I agree that there are two primary dynamics that we need to pay attention to if we are to properly understand public reaction. First, there is the reaction of fear, anger, and anxiety that follows a terrorist attack. These emotions tend to amplify the risk causing us to overestimate the event’s impact. In this state of mind we may favor drastic rather than measured response. Second, we also observe that the public tends to self-correct in the months following an attack. This process helps put the breaks on overreaction. Whichever set of feedback loops is stronger will determine the net reaction at any given point after the attack. We would do well to study this balancing mechanism so that we can design risk communication strategies that help mitigate overreaction. Well designed risk communication may have enormous policy relevance in this regard.

Commentary on Terrorism and Risk Communication by Timothy Sellnow

Editors’ Note: From time to time, we receive particularly well-considered expert commentary on an issue of Cato Unbound. This month we received two such commentaries, and we are pleased to run the second of them today. It comes from Timothy Sellnow, a professor of risk and crisis communication at the University of Kentucky who has often worked with the U.S. Department of Homeland Security. Prof. Sellnow writes,

As a professor of risk and crisis communication who has worked closely with the Department of Homeland security on terrorism and public communication issues, I commend William Burns for his compelling overview of challenges and opportunities we face regarding terrorism — “the new species of trouble.” As a communication specialist, I was particularly impressed with Burns’ emphasis on dialog and resilience. Considerable communication research suggests that a genuine dialog — listening to public concerns and responding openly and accurately — between government agencies and the general public creates enhanced perceptions of self-efficacy and optimism. As Burns indicates, risk communication scholars have studied numerous crises in an attempt to generate “best practices for risk and crisis communication.” These best practices are split into three areas:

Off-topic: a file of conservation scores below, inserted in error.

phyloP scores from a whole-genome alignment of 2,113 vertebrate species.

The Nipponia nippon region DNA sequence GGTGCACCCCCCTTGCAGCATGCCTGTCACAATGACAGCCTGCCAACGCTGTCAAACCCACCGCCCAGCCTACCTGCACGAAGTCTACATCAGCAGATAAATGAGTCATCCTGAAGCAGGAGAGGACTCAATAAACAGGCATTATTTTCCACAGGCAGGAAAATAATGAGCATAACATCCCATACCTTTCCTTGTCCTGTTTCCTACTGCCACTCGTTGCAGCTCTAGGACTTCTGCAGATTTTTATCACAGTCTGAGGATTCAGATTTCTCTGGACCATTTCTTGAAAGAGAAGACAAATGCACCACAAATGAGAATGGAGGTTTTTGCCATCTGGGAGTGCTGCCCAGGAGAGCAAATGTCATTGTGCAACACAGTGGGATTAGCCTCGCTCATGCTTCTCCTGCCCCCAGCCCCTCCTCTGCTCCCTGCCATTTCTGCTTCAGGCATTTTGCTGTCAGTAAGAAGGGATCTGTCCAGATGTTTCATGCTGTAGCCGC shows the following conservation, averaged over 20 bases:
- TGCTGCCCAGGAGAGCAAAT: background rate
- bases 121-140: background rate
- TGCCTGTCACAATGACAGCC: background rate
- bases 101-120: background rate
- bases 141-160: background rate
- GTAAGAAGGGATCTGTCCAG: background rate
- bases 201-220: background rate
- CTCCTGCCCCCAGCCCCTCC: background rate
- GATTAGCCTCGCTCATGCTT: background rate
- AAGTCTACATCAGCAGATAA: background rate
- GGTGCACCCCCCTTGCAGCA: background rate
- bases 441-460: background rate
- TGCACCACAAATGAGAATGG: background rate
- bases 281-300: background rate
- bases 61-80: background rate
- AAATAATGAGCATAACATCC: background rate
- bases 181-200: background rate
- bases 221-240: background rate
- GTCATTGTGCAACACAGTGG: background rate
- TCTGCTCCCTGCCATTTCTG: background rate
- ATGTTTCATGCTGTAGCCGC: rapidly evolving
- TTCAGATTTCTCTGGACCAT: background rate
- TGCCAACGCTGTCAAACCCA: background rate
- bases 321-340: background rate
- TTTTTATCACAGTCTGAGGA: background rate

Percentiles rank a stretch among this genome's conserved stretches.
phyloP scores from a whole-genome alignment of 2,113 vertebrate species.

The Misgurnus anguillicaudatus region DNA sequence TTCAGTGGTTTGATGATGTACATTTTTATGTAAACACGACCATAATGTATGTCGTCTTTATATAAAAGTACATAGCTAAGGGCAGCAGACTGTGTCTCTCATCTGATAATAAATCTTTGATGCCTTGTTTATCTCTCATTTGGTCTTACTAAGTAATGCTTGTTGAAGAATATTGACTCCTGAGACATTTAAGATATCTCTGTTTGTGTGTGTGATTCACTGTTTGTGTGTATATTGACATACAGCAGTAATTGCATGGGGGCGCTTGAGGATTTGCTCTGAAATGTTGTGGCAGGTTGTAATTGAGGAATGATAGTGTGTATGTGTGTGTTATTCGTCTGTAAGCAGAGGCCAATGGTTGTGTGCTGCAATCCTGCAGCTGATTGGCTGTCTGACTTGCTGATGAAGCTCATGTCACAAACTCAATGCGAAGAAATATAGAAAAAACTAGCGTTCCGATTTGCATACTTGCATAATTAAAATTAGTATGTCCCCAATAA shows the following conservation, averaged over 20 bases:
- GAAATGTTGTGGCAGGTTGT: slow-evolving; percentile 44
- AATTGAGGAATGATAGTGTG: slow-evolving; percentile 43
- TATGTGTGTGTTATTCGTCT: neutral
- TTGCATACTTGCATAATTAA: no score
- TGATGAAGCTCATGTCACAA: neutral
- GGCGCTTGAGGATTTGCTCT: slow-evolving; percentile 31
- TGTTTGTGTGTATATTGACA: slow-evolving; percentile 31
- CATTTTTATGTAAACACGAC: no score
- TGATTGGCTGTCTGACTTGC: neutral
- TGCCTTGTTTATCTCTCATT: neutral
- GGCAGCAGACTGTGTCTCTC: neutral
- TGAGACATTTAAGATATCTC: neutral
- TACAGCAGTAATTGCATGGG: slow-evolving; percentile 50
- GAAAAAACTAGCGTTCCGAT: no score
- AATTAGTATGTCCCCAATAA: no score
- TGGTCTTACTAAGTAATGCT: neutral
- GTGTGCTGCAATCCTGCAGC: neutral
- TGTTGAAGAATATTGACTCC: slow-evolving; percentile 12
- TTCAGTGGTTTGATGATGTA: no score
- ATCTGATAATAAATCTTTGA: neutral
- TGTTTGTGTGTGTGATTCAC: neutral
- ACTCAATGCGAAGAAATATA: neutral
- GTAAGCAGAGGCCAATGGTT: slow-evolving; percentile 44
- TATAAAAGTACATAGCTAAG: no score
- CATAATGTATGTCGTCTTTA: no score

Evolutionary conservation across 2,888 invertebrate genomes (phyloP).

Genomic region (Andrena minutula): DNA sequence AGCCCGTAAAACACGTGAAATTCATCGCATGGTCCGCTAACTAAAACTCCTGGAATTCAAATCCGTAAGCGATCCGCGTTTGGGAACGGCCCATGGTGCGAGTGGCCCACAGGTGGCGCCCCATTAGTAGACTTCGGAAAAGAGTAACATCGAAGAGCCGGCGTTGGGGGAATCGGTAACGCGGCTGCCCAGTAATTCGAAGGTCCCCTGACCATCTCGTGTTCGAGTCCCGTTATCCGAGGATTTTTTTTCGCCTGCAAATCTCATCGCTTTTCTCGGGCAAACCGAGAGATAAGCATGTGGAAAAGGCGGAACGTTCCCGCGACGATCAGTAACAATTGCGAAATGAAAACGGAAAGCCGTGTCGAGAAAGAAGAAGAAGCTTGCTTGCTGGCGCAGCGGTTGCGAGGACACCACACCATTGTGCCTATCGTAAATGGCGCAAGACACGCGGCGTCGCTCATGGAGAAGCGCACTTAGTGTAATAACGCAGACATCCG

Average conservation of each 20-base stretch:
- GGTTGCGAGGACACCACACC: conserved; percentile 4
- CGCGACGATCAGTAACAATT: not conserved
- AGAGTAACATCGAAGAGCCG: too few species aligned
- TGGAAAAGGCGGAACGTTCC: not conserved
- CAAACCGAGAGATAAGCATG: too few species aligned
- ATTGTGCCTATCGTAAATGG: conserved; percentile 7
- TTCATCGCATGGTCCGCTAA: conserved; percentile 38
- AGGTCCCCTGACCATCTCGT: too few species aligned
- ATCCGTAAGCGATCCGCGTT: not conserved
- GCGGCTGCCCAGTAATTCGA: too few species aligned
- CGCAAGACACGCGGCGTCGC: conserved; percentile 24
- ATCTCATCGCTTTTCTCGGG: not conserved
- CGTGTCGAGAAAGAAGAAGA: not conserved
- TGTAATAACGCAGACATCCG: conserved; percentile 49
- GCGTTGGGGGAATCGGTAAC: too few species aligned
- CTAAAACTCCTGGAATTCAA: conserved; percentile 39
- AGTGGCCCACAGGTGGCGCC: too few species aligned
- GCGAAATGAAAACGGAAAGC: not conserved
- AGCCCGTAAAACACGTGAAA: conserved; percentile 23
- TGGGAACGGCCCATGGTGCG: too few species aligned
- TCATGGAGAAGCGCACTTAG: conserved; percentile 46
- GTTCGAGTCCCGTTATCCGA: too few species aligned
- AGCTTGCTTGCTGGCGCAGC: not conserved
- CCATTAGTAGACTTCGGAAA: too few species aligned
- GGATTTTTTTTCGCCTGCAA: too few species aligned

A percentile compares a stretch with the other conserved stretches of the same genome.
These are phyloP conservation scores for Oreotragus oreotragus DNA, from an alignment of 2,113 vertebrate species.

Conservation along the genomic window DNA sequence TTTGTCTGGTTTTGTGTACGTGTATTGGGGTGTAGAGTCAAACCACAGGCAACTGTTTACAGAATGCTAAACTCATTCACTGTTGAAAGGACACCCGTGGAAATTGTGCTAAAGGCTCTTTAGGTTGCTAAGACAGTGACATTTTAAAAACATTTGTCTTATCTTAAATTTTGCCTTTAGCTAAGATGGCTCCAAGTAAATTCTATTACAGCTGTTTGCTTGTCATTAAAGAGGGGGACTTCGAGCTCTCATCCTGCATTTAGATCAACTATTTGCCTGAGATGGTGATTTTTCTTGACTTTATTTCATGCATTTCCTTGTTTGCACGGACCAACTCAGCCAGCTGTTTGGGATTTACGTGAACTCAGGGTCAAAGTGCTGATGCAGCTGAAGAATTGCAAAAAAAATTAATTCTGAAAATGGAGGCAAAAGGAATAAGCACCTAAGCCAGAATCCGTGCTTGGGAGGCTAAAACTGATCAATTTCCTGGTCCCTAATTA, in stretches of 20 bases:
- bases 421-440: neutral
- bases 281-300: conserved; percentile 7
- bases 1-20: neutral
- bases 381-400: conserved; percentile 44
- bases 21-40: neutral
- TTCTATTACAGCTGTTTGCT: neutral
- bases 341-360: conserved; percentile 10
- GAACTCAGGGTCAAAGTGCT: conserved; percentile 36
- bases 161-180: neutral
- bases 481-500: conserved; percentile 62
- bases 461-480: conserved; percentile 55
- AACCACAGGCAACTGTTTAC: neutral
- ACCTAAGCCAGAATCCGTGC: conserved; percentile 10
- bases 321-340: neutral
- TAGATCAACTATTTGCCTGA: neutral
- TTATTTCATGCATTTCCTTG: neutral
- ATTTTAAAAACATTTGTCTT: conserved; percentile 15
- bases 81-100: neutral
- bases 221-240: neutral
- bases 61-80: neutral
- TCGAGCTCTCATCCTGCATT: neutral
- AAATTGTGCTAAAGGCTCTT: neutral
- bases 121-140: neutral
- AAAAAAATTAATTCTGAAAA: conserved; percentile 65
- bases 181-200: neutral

–pre-crisis dialog with all stakeholders, including the general public, that can help to avert or minimize the impact of a potential crisis,

–communication during a crisis that can help mitigate the impact of the crisis, and

–post-crisis communication that help to restore confidence and coordinate a response to the crisis

Burns is also correct in his emphasis of the need for message sensitivity in a dialog related to terrorism. Research indicates that standard media sources, for example, tend to miss underrepresented populations, particularly new Americans. This research consistently reveals that many individuals outside the mainstream population are less likely to trust standard information sources unless someone they trust has endorsed the message.

Burns’ call for a dialog that creates a realistic understanding of the actual risk and that empowers all stakeholders with the knowledge needed to function before, during, and after a crisis, is supported by an abundance of evidence. Indeed, such planning helps stakeholders accept and manage the uncertainty that is inherent in terrorism.